Marketing:Creating and Capturing Customer Value

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1This is a sample lecture on Marketing, Chapter 1 from the texbook Kotler, P. & Armstrong, G. (2012). Principles of Marketing. New Jersey: Prentice-Hall.

This sample lecture was prepared for Ashford Unversity, 2011.Upon completion of this lecture, a certificate of completion is available from Alpha & Omega Healthcare Management Consulting. For the certificate, please contact tripthimathew@alphanomega.info or DrMathewTM@gmail.com

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  • This lecture on Marketing highlights the material covered in Chapter 1 of the textbook by Kotler, P., & Armstrong, G. (2012). Principles of Marketing. New Jersey: Pearson Education, Inc Prentice-Hall. I have added additional material not covered in the textbook by inserting slides 3, 4, 5, 6 and slide 40 (references). Please also refer to the course guidance/lecture (my instructor notes) posted under instructor guidance of week 1 which supplements this lecture slides and chapter 1 of the textbook. I also recommend researching from Ashford University Library database (EBSCO Host) and reading the two articles below:1) Levitt, T. (2004). Marketing Myopia. Harvard Business Review, 82 (7/8),138-149.Smith, N. C., Drumwright, M.E., & Gentile, M.C. (2010). The New Marketing Myopia. Journal of Public Policy & Marketing, 29 (1), 4-11.Furthermore, in your course guidance and slide # 32, I have posted a web link, a short You Tube Video on Stew Leonard’s Grocery Supermarket for you to watch. This is different from the video case study mentioned in the textbook. Please complete the activities/assignments mentioned in the course guidance.At the end of the presentation/lecture there is a 1 question/quiz as a survey (last slide) which can be watched on Brainshark. Please don’t forget to rate this lecture and post your comments. Thank you.
  • This important figure shows marketing ina nutshell! By creating value for customers,marketers capture value from customers inreturn. This five-step process forms themarketing framework for the rest ofthe chapter and the remainder of the book.
  • Marketing:Creating and Capturing Customer Value

    1. 1. Marketing: Creating and Capturing Customer Value<br />Dr. Tripthi M. Mathew, MD, MPH, MBA<br /> President & CEO, <br /> Alpha & Omega Healthcare Management Consulting<br />http://www.alphanomega.info<br /> Lectured at Ashford University, July 11, 2011 <br />
    2. 2. Creating and Capturing Customer Value<br />What Is Marketing?<br />Understand the Marketplace and Customer Needs<br />Designing a Customer-Driven Marketing Strategy<br />Preparing an Integrated Marketing Plan and Program<br />Building Customer Relationships<br />Capturing Value from Customers<br />The Changing Marketing Landscape<br />Topic Outline<br />
    3. 3. What Is Marketing?<br />Marketing is a process by which companies create value for customers and build strong customer relationships to capture value from customers in return <br />The most simple definition of marketing is “managing profitable customer relationships” <br /> (Kotler, P., & Armstrong, G., 2012)<br />
    4. 4. What is Marketing? (cont’d)<br />Marketing is defined as “the activity, set of institutions, and processes for creating, communicating, delivering, and exchanging offerings that have value for customers, clients, partners, and society at large”(American Marketing Association, 2007).<br />According to UK’s Chartered Institute of Marketing, “Marketing is the management process responsible for identifying, anticipating and satisfying customer requirements profitably”(Dibb, S., & Simkin, L., 2004).<br />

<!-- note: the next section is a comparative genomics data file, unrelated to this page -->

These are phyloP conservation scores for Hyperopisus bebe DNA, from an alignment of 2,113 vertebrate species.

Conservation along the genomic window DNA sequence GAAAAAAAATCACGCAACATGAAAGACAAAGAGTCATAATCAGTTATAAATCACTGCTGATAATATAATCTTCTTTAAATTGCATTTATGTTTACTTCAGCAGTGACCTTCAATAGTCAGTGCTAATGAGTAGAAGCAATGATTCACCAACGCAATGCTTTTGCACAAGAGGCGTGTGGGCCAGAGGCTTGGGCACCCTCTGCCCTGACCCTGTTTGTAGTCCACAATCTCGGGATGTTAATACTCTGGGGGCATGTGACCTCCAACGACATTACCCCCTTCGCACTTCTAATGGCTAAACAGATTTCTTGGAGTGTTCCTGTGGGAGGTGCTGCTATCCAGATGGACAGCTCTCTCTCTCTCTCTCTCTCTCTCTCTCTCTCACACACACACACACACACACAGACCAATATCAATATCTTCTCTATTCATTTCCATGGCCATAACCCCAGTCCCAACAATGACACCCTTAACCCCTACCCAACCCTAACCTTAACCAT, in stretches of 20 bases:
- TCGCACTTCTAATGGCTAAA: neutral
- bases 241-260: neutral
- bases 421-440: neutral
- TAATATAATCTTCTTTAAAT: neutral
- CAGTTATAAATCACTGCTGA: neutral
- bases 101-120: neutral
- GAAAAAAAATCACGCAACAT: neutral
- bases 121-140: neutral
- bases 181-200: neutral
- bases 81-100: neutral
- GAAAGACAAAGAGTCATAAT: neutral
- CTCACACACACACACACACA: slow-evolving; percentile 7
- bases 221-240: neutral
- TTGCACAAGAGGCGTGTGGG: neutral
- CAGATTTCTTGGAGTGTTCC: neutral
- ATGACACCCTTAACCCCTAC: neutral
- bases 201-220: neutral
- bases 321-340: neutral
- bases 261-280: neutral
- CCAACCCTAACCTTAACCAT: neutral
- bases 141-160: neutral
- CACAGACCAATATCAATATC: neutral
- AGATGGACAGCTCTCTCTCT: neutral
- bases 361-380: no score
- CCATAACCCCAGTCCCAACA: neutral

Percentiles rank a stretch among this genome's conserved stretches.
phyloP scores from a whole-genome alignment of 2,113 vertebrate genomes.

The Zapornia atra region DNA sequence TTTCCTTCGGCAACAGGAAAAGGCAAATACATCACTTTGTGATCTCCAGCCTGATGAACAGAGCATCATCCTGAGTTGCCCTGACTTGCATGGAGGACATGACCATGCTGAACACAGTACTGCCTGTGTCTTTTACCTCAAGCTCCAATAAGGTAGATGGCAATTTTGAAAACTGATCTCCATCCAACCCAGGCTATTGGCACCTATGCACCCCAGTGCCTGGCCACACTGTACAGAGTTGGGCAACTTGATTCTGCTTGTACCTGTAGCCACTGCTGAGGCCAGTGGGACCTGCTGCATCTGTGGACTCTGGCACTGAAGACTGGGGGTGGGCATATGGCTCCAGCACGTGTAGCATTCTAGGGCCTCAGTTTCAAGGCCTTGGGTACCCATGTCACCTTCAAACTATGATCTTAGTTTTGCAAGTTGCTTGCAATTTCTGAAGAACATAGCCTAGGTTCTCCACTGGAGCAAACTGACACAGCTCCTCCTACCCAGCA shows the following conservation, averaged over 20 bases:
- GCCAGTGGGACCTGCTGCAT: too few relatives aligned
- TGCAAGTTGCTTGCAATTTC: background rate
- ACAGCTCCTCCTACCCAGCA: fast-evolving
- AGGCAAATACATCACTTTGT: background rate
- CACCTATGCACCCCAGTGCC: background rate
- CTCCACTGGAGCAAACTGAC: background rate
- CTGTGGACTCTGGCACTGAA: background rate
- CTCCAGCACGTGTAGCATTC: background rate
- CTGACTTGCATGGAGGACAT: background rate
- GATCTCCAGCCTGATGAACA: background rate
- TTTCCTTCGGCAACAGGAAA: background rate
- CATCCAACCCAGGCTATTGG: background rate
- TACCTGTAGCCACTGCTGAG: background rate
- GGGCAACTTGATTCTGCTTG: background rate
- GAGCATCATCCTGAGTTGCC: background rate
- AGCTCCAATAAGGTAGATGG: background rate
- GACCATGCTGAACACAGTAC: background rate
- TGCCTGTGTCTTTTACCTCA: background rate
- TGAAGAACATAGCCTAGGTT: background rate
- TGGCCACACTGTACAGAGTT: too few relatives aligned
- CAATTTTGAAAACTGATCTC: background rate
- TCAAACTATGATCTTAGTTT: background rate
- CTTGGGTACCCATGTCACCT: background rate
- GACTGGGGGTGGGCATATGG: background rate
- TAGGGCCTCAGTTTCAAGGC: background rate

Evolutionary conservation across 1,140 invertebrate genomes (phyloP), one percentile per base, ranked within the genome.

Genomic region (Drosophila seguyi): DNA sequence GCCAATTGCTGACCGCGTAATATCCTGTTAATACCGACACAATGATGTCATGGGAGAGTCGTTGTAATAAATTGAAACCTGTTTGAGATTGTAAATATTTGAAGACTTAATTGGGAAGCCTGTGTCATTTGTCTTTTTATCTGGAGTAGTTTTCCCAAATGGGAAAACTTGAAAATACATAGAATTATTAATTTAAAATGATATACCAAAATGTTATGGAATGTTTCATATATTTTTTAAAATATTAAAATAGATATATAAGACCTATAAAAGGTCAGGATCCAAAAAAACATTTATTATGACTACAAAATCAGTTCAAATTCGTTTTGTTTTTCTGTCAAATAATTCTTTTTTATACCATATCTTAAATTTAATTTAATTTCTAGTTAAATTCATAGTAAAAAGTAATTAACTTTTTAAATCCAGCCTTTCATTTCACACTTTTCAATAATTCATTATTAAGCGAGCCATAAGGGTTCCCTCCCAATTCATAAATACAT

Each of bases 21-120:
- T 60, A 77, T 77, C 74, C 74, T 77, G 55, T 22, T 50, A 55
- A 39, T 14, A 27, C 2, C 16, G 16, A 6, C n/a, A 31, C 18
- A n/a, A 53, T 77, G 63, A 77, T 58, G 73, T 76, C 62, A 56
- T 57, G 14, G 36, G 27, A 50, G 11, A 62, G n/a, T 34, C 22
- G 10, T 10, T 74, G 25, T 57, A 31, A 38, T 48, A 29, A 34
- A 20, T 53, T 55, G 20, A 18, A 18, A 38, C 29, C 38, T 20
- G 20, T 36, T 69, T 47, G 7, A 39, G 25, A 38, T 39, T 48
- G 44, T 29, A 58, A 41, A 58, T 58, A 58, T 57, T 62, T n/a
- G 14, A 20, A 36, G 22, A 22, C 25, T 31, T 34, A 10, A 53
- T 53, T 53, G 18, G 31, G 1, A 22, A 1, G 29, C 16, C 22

5. 5. “Marketing is a process that identifies market opportunities, satisfies customers, creates an edge over rivals, differentiates the product or service and generates suitable financial rewards for the business”.<br /> (Dibb, S., & Simkin, L., 2004) <br />The Marketing Process<br />
    6. 6. Marketing process consists of market analysis, formulation of marketing strategy, tactical marketing mix programs and operational controls to implement.<br />Traditionally, the marketing mix consisted of the 4 P's (Product, Place, Price, and Promotion). In recent time, it has been extended to three more (People, Processes and Physical Environment) making it 7 P’s. <br />In subsequent chapters we will be covering the marketing process in detail.<br />The Marketing Process Cont’d<br />
    7. 7. The Marketing Process Cont’d<br />
    8. 8. Understanding the Marketplaceand Customer Needs<br />Customer Needs, Wants, and Demands<br />
    9. 9. Understanding the Marketplaceand Customer Needs<br />Market offerings are some combination of products, services, information, or experiences offered to a market to satisfy a need or want<br />Marketing myopia is focusing only on existing wants and losing sight of underlying consumer needs<br />
    10. 10. Understanding the Marketplaceand Customer Needs<br />Customer Value and Satisfaction<br />Expectations<br />
    11. 11. Exchange is the act of obtaining a desired object from someone by offering something in return<br />Understanding the Marketplaceand Customer Needs<br />
    12. 12. Understanding the Marketplaceand Customer Needs<br />Markets are the set of actual and potential buyers of a product <br />
    13. 13. Designing a Customer-Driven Marketing Strategy<br />Marketing management is the art and science of choosing target markets and building profitable relationships with them<br />What customers will we serve?<br />How can we best serve these customers?<br />
    14. 14. Designing a Customer-Driven Marketing Strategy<br />Market segmentation refers to dividing the markets into segments of customers<br />Target marketing refers to which segments to go after<br />Selecting Customers to Serve<br />
    15. 15. Designing a Customer-Driven Marketing Strategy<br />Choosing a Value Proposition<br />Value proposition Set of benefits or values a company promises to deliver to customers to satisfy their needs<br />
    16. 16. Designing a Customer-Driven Marketing Strategy<br />Marketing Management Orientations<br />